Friday Five: The City Lines, Juliette Freedman, Joanna Sterling, The Missing Cats, Big Chemical


Art for the albums and singles featured in this week's Friday Five.

Friday Five highlights music by Washtenaw County-associated artists and labels.

This week features the Midwestern power-pop of The City Lines, a jazzy original by Juliette Freedman, indie-folk by Joanna Sterling, jazz-and-blues by The Missing Cats, and folk-pop by Big Chemical.


The City Lines, Analog Memories
Ann Arbor firefighter Pat Deneau describes the songs on his second album, Analog Memories, as "Bruce Springsteen if he were backed by Jimmy Eat World." I agree though there's a lot more of the latter than the former—especially sonically—on these seven ultra-catchy songs, which evoke the 1990s power-pop-punk boom with a Midwestern twist.


Juliette Freedman, "Take Me in Your Arms"
When I first saw Juliette Freedman's single "Take Me in Your Arms," I figured it was a cover of the Doobie Brothers' hit version of the Holland–Dozier–Holland tune. But nope, this is an original by the University of Michigan voice student and former singer for the pop-soul band Electric Chic. It has a bouncy, vintage, jazz-ballad vibe thanks to the instrumental performances by her fellow U-M students, but Freedman's singing sounds equally informed by modern R&B and indie-folk as it does classic torch singers. She recorded "Take Me in Your Arms" last year but it took her a while to release it. Glad she did.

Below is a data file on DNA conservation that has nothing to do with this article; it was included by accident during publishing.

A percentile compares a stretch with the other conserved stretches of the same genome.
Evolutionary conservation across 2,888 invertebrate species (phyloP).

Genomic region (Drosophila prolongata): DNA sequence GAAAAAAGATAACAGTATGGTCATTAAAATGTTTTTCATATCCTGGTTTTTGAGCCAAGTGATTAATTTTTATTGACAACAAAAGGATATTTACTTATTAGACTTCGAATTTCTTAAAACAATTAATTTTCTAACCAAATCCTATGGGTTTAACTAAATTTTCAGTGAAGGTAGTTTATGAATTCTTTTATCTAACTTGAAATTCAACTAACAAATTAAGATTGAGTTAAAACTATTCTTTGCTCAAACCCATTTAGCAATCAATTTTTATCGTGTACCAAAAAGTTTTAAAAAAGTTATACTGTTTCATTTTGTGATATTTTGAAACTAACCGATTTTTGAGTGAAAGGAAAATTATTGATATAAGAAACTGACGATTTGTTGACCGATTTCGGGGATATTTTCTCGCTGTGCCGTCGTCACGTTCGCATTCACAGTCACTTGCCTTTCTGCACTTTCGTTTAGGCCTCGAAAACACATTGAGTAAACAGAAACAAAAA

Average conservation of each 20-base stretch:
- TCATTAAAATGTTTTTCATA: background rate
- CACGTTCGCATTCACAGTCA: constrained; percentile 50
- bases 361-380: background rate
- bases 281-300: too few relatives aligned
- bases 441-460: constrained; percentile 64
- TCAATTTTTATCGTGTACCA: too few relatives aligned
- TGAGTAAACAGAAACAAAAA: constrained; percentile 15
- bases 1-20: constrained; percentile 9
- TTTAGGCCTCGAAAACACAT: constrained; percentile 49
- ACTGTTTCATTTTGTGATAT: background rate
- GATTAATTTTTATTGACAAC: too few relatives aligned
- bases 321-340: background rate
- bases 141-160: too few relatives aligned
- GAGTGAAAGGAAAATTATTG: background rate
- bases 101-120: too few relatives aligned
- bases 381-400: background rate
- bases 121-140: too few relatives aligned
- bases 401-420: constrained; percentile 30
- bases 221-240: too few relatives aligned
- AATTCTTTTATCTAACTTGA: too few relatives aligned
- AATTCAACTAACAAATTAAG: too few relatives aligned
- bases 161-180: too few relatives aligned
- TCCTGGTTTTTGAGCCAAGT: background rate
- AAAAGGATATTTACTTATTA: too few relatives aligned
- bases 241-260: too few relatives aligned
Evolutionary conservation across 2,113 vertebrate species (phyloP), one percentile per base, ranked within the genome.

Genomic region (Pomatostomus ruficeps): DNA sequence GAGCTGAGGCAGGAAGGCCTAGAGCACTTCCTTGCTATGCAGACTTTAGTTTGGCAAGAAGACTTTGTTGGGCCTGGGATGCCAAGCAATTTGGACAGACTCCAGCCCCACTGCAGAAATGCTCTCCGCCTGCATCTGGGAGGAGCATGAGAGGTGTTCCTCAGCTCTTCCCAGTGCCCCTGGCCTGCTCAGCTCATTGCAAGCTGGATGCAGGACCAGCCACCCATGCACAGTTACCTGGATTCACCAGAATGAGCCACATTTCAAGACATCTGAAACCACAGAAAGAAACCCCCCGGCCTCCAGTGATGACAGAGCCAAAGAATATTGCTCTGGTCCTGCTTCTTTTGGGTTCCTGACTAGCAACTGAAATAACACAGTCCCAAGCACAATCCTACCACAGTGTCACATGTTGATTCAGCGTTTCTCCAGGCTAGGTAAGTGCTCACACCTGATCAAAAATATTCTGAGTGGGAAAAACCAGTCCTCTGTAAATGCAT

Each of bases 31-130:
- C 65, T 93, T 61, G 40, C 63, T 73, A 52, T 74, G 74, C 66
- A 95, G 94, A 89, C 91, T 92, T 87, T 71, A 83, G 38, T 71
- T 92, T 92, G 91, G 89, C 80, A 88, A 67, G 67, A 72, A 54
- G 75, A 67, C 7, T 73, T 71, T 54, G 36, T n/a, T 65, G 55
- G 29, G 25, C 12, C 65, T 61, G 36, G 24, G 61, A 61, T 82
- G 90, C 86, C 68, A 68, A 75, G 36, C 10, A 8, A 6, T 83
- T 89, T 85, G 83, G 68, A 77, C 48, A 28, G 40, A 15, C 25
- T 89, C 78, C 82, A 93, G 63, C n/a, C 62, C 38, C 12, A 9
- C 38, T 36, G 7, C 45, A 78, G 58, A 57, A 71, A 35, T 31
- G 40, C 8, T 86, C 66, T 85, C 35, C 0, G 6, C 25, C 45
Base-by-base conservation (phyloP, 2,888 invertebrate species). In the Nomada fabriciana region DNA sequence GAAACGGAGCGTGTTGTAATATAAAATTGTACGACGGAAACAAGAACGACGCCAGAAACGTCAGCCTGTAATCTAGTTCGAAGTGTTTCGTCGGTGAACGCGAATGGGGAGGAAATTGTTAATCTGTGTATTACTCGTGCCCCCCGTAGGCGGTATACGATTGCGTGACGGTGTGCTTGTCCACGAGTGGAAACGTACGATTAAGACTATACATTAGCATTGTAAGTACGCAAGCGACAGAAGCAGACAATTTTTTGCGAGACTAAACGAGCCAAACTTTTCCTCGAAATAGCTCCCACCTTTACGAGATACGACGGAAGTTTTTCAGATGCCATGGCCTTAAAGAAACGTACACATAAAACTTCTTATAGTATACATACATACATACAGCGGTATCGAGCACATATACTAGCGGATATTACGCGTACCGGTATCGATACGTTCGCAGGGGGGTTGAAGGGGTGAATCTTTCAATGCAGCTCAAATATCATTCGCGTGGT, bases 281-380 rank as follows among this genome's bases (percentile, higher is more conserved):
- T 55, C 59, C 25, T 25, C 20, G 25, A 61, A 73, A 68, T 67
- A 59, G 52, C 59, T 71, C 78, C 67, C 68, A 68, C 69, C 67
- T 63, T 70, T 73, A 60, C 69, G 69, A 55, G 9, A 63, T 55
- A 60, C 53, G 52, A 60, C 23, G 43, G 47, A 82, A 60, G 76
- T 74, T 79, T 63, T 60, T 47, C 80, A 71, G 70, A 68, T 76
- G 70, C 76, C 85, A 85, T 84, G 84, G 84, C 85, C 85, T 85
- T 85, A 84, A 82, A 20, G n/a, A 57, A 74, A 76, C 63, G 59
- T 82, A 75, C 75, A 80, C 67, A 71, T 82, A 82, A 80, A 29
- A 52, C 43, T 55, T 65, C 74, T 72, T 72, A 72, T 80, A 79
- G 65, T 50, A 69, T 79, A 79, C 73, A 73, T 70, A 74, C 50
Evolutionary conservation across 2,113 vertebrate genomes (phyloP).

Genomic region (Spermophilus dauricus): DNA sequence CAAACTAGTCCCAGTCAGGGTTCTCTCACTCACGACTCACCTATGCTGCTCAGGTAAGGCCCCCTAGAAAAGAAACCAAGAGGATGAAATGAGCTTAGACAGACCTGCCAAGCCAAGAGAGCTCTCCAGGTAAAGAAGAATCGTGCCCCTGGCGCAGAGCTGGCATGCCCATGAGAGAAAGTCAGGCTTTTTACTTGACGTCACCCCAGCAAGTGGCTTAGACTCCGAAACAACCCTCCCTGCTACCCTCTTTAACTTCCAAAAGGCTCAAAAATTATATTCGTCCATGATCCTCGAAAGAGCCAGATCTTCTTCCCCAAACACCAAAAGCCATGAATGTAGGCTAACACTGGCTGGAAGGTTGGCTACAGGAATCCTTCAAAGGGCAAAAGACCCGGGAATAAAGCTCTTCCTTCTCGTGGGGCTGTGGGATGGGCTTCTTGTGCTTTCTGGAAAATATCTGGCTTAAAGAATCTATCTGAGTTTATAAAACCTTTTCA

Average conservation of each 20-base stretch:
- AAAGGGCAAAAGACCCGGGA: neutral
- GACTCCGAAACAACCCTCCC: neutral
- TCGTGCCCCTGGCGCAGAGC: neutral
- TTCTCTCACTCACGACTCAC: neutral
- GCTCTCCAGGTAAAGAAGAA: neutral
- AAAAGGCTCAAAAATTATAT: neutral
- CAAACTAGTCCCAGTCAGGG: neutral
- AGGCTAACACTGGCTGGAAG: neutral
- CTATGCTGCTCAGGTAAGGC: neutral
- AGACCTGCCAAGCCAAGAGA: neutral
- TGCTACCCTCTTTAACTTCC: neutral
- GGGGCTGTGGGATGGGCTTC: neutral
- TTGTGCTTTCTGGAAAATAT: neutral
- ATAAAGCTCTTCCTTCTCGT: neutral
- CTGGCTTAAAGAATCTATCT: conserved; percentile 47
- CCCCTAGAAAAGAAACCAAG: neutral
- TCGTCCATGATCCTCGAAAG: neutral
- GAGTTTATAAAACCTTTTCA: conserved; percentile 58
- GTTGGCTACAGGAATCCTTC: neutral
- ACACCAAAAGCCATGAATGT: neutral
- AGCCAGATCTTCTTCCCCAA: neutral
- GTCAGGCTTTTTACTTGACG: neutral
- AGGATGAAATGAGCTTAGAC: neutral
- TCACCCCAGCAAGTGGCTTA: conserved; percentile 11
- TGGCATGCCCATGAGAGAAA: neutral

Joanna Sterling, "Girl by Choice"
Former Jaywalker leader Joanna Sterling is back with her second solo single in a month after a several-year break since The Open Sea Before Me album. This lovely folk-and-cellos tune is her most direct comment on being trans and it comes at a time when her community is under attack by all sorts of cretins. It's too musically somber to be an outright anthem but it is a quiet rallying cry for people to, as Sterling sings, "live their truths."


The Missing Cats, Adrift
The debut album by this Ann Arbor sextet, led by guitarist Brandon Mitchell, exists somewhere between a smooth jazz combo—maybe even a smooth-jazz combo—and an R&B party band, but with a hint of the avant-garde in some of the phrasings and arrangements. I can't quite get a handle on Adrift, which is a good thing.


Big Chemical, Baldie
Ann Arbor's Big Chemical has progressed from a one-man bedroom project to a full band, but its debut album is still defined by Alec Bertoy's quirky, spirited, folk-pop writing style. The 10 songs on Baldie should appeal to fans of Jack Johnson, Jason Mraz, and Mat Kearney.

Christopher Porter is a library technician and the editor of Pulp.